As the former Vice-chair of the Board of Trustees of the University of the District of Columbia and in my college days as the President of the graduate class at Baruch College in New York, I followed with interest the debate on what universities are paying Hillary Clinton to make a speech. It is clear the debate isn't driven by rational thinking but rather the palpable fear that Republicans have of Hillary Rodham Clinton running for President. The ridiculous attacks from Benghazi to the latest about her paid speeches are being picked up by both conservative and other media partly because whenever they write or talk about Hillary it gets them front page placement or on-air time, even if they have nothing of value to say or write about. We know based on recent polling the American voter is becoming immune to these attacks on her and still gives strong support to a potential Clinton run for the Presidency.
Hillary, like so many other politicians, celebrities, experts, and motivational speakers, is represented by a speaker's bureau. I haven't read much about the exorbitant fees being paid to others, but Hillary is being criticized for accepting invitations to speak at public universities because someone decided they can attack her and make it seem she is taking public money that would otherwise go to students even if this is totally not true.
Universities for years have known that bringing experts, motivational speakers, or just plain famous people to their campuses is beneficial to students and to the entire university community. The publicity generated by having a speaker of renown, paid or unpaid, is great for the University. When I was on the board of trustees of the University of the District of Columbia we received incredibly beneficial publicity boosting the reputation of the David A. Clarke School of Law when Supreme Court Justice Ruth Bader Ginsburg came to speak. As President of my graduate student class at Baruch College we had a student fund that could be used to bring speakers to the school. It was a fund that was meant for that reason and to enhance the graduate program. Hillary brings everything to a University family when she comes to make a speech. She is an expert, a motivator, and famous enough to draw worldwide attention to the university and its programs.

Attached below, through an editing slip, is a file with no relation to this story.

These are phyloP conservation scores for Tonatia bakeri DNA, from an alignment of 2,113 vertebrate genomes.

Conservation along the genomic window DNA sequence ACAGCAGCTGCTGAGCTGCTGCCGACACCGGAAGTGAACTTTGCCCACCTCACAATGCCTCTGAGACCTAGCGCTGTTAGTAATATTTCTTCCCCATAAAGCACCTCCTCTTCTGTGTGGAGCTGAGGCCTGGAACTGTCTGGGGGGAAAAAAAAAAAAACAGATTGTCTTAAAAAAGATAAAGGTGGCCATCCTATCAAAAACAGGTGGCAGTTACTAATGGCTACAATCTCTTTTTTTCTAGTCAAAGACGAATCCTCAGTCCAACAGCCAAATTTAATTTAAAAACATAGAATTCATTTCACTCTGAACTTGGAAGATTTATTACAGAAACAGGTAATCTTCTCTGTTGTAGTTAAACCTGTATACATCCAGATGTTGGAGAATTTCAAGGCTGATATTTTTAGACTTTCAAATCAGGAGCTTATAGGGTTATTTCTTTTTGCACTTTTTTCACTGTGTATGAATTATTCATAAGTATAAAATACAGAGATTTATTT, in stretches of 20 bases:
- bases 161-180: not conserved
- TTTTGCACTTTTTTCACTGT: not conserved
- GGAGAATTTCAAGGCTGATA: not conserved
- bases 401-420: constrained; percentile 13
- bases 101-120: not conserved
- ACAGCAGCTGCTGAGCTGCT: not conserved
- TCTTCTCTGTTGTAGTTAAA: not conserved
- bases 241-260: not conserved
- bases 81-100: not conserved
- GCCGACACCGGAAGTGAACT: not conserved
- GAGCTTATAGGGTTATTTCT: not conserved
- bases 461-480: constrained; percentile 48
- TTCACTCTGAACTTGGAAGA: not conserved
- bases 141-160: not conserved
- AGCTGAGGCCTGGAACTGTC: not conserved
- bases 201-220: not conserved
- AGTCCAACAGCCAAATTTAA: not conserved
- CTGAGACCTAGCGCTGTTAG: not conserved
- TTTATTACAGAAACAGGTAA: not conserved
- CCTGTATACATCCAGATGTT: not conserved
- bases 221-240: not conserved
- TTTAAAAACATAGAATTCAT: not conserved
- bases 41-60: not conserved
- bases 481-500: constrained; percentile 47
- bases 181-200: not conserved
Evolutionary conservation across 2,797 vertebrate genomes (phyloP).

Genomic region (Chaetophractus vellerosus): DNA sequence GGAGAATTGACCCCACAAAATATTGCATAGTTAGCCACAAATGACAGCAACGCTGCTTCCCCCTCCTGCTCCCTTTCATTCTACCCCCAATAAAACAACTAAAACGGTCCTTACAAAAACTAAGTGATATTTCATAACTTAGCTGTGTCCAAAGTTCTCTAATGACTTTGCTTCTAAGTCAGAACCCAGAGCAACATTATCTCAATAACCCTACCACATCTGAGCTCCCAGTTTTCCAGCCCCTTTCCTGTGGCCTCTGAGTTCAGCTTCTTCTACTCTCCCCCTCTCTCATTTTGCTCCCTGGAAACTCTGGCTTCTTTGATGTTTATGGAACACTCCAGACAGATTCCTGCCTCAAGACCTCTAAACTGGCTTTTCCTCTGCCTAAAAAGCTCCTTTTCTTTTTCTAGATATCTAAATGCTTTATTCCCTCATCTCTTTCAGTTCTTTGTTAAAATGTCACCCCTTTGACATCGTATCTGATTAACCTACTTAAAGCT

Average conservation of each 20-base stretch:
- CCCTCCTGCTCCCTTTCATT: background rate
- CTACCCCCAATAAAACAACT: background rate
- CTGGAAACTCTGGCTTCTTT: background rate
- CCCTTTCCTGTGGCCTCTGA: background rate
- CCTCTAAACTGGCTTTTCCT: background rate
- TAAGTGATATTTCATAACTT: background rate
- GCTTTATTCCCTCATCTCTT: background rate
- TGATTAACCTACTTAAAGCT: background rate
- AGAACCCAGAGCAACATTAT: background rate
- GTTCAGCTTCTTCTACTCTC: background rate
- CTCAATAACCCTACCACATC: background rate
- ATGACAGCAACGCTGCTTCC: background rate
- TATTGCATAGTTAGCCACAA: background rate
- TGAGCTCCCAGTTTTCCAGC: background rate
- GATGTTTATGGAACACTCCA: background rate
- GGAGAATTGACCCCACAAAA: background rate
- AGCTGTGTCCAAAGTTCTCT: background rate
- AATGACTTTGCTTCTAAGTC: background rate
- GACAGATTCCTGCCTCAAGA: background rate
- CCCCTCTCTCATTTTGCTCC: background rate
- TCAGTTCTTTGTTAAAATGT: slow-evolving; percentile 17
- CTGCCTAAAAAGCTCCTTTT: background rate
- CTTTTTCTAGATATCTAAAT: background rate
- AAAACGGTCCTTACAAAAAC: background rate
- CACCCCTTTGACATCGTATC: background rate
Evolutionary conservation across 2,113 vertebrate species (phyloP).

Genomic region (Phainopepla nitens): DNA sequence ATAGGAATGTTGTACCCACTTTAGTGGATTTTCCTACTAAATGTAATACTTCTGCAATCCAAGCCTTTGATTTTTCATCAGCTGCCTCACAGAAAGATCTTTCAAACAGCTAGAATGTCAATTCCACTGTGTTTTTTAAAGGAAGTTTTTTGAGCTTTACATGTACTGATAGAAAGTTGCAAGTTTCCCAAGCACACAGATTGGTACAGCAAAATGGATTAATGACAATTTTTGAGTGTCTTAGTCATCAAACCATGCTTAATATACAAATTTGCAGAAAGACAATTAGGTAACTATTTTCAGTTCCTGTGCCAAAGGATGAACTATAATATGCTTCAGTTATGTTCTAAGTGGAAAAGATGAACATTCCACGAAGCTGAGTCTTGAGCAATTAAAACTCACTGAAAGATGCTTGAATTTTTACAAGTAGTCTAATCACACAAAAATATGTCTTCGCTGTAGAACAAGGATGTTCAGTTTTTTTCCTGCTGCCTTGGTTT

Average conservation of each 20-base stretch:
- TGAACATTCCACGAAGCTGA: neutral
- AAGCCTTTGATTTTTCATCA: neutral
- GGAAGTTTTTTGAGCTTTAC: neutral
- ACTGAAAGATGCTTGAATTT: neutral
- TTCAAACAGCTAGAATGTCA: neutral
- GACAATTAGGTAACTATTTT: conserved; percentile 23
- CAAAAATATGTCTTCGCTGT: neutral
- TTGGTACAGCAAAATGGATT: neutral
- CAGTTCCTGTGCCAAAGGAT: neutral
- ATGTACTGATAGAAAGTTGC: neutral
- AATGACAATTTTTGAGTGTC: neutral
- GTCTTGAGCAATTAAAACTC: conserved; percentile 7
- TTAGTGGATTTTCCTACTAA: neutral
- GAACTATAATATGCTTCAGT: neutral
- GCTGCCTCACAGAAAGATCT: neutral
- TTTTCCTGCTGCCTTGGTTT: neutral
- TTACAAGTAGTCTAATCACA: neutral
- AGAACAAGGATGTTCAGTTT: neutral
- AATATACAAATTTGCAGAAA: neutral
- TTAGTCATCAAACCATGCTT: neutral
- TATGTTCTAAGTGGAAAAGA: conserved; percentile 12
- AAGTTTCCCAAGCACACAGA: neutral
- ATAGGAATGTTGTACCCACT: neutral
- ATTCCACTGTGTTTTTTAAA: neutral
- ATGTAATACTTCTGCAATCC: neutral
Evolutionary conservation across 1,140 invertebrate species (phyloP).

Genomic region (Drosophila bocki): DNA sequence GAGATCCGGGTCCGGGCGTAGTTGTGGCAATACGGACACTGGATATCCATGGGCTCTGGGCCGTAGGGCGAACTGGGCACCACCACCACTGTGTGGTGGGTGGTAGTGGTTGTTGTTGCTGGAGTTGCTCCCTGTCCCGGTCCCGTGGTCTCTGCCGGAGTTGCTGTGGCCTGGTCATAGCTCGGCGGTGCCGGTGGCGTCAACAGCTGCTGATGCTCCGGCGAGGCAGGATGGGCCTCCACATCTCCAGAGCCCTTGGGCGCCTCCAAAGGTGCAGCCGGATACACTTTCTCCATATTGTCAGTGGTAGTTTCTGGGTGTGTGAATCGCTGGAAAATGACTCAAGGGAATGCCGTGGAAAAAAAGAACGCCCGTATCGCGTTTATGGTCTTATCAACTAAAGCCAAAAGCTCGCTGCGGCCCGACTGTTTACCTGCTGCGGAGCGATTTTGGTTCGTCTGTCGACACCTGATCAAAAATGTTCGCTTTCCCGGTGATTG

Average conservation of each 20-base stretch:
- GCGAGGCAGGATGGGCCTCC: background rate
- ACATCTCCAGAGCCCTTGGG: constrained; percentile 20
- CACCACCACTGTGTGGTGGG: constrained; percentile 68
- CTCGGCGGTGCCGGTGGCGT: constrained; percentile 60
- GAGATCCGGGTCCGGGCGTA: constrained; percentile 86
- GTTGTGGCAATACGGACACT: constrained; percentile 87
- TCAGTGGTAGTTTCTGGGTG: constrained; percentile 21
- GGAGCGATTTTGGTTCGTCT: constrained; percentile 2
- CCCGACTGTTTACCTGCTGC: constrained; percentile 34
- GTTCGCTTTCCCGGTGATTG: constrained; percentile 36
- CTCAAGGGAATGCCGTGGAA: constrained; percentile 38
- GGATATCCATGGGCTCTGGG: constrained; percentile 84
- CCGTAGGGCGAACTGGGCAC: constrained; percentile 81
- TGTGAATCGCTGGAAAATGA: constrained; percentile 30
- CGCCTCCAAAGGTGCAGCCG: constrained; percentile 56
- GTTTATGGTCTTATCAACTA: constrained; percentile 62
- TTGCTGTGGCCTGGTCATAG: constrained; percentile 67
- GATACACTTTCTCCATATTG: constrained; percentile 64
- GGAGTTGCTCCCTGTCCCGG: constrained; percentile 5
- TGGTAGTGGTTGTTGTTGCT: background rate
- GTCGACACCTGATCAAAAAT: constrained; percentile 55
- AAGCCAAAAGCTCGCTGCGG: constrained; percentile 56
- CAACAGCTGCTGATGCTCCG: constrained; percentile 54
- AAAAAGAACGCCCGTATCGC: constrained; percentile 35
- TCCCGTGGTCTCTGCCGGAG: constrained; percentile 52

Intentionally forgotten in the debate over what Hillary is paid is that the fees are donated directly to the Bill, Hillary and Chelsea Clinton Foundation, a non-profit organization that Bill Clinton started to do good in the world after he left the White House. Hillary receives no money for her work for the foundation. Some Clinton haters like Maureen Dowd in her New York Times column suggested that Hillary should give the money to a different charity. Dowd apparently doesn't like the work of the Clinton Foundation. Are we now going to attack Hillary because we want to direct her charitable giving? Give me a break.
I would be curious about which of the following projects of the Clinton Foundation Dowd doesn't like? The foundation contributes about $20 million every year to fund projects in the most needed parts of the country and the world, including: the Clinton Global Initiative, which has improved the lives of over 430 million people in more than 180 countries by working to secure over $103 billion to spur innovative solutions to global challenges; the Clinton Health Access Initiative, which has reduced the price tag of some of the most common HIV/AIDS tests by as much as 80 percent and has helped more 6.8 million people in the developing world gain access to low-cost, high-quality HIV and AIDS treatment - including more than 647,000 children; and the Clinton Hunter Development Initiative, which helps reduce famine by training farmers and providing them access to the best varieties of seeds and fertilizers and has fed over 30,000 people.
In regard to a speech at the University of Nevada Las Vegas (UNLV) some in the media tried to imply that the funds used to pay Clinton's fees, which went directly to the Clinton Foundation, were public money taken away from students when in fact a UNLV spokesman confirmed that no university funds were used to pay her and the fee was paid completely by private donors. The same was true at University at Buffalo where 6,500 came to hear her speak and many bought tickets to the event. Donors to university foundations know that their donations are often used for the extras that enhance a student's time at the university. I would suggest that for many students the highlight of their academic year may be attending a speech by Hillary Clinton whose words will surely impact the lives of many of those in the audience.
Hillary Clinton is one of the most well-known and respected women in the world. Her presence at a University brings it national and international attention. In the case of UNLV it even broadens people's understanding that Las Vegas is more than just a city in which to gamble. It is a city whose university brings to their students the major players involved in determining the direction that our nation and world will take in future years.